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Moments of truth Featured

9:44am EDT July 22, 2002
If you’re committed to service excellence within your business, develop an ability to look at yourself as your customer does.

Looking at your business through the eyes of the customer sounds easier than it is. It’s akin to trying to see your children the way their teacher does. Because you are so close to your children, it’s easy to assume everyone sees them the same way you do.

It’s the same with your business. As a former teacher, I can assure you, teachers see your children differently than you do — just as your customers see your enterprise in ways you can’t.

Business owners live their companies, and understandably, find it hard to see their business from the perspective of their clientele. The best practice to overcome that is to develop an ability to identify “moments of truth,” when a customer comes in contact with any part of your organization and uses that contact to judge its quality.

Simply put, it is a first impression. The first moments of truth are the most critical because your customer can only have them once.

So when do these moments of truth happen? Only you and your business can answer that. Dissect everything the customer experiences, from the beginning to the end of a typical encounter. Each contact with your organization is a moment of truth, from the greeting and smile in person or by phone to neatness of your office or working through the process of giving an order. Even the janitorial staff emptying your trash contributes.

Once you have identified your customers’ moments of truth, it is your job to influence positive moments and work to make them productive for your company. One key is to know your customers’ needs and provide them without requiring customers to ask.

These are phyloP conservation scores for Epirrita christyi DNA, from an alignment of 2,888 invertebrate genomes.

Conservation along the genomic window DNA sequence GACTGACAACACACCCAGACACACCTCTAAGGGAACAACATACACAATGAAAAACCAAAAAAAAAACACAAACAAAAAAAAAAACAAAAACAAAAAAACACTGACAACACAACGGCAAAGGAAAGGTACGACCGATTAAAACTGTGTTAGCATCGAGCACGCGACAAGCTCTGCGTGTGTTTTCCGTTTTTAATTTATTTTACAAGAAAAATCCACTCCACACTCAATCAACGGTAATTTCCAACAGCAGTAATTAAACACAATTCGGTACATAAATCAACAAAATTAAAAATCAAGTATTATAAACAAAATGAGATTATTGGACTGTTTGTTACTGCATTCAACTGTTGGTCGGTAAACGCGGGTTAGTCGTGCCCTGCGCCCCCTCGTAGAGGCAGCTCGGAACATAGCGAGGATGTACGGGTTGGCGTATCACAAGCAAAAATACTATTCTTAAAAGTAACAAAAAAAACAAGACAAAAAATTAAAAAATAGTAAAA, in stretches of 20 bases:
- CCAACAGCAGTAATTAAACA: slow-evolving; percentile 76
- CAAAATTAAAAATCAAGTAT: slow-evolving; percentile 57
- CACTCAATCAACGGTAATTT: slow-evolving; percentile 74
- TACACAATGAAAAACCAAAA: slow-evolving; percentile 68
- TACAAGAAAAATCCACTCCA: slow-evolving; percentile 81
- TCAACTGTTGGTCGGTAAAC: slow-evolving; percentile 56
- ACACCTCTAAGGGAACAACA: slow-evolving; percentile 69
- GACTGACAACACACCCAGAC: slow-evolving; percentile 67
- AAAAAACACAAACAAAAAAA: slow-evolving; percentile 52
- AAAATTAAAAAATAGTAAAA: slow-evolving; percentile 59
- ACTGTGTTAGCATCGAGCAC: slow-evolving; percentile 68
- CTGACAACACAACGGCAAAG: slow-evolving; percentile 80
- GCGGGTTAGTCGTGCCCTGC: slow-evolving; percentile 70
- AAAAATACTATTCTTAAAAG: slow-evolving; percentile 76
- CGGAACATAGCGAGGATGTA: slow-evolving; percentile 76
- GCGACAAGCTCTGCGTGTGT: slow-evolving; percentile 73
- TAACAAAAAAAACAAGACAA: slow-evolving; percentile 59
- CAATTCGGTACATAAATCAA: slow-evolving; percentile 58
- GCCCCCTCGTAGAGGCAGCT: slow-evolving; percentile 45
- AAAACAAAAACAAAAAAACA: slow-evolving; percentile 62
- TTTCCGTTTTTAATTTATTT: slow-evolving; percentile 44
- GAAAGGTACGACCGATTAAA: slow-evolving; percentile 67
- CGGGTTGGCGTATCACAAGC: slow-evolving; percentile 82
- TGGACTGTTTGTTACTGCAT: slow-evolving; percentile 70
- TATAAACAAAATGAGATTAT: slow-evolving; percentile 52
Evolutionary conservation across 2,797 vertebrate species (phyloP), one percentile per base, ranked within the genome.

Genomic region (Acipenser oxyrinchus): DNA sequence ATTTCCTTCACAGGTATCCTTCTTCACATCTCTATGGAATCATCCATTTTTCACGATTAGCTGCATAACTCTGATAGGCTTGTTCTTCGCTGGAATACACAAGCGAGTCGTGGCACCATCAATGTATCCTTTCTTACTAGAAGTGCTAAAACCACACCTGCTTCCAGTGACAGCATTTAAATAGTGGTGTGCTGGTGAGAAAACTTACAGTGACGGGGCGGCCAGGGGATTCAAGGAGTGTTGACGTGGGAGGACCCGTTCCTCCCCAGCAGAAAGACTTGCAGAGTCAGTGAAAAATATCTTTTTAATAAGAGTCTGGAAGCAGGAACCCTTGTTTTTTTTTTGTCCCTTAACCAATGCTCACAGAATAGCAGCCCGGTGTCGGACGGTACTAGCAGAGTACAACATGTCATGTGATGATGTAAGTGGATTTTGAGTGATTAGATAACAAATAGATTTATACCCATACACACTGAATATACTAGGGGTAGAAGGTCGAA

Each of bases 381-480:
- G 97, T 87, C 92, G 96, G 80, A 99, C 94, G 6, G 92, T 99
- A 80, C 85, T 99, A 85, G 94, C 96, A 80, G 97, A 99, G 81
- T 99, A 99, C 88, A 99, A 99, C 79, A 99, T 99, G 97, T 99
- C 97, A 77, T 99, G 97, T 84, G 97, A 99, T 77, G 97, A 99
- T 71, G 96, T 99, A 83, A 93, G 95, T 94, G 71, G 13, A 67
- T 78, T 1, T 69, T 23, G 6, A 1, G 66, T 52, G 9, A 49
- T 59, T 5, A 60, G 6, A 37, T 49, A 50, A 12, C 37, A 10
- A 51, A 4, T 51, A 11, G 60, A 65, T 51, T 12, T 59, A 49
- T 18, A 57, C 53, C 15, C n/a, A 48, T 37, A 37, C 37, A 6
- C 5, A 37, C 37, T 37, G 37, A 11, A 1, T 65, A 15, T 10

Remember this: Each moment of truth contributes to the total experience. As your customers continue to do business with you, they build on their chain of experiences, and transform anything into a moment of truth.

Think of the chain like the paper chain we all made in first grade. We pasted each “experience” together to make the chain as long as we could, and we thought our chain was very strong and would last forever. But pull slightly on the chain, and it broke.

So it is with the customer’s chain of experiences in doing business with you. A negative moment of truth can be the tug that breaks the chain, and then you have to start all over building a new chain of experience for your customer.

Don’t just look for the big moments. Focus on the little things as well. Ask yourself what little things your customers expect and what little things you can do to wow them. Constantly develop new things that will show them you know who they are and that you care. Those little things make you appreciated by your customers.

Know what customers want, what they need, what they think, what they feel, whether they’re satisfied and whether they’ll return. If you know the answers and provide them before your customers ask you to, you’ll be one step ahead of your competitors.

More important, you will build positive moments of truth that benefit your business.

Pam Schuck (pschuck@strivetraining.com) is president of STRIV=E Training, which specializes in motivating customer service for businesses. She can be reached at (440) 235-5498.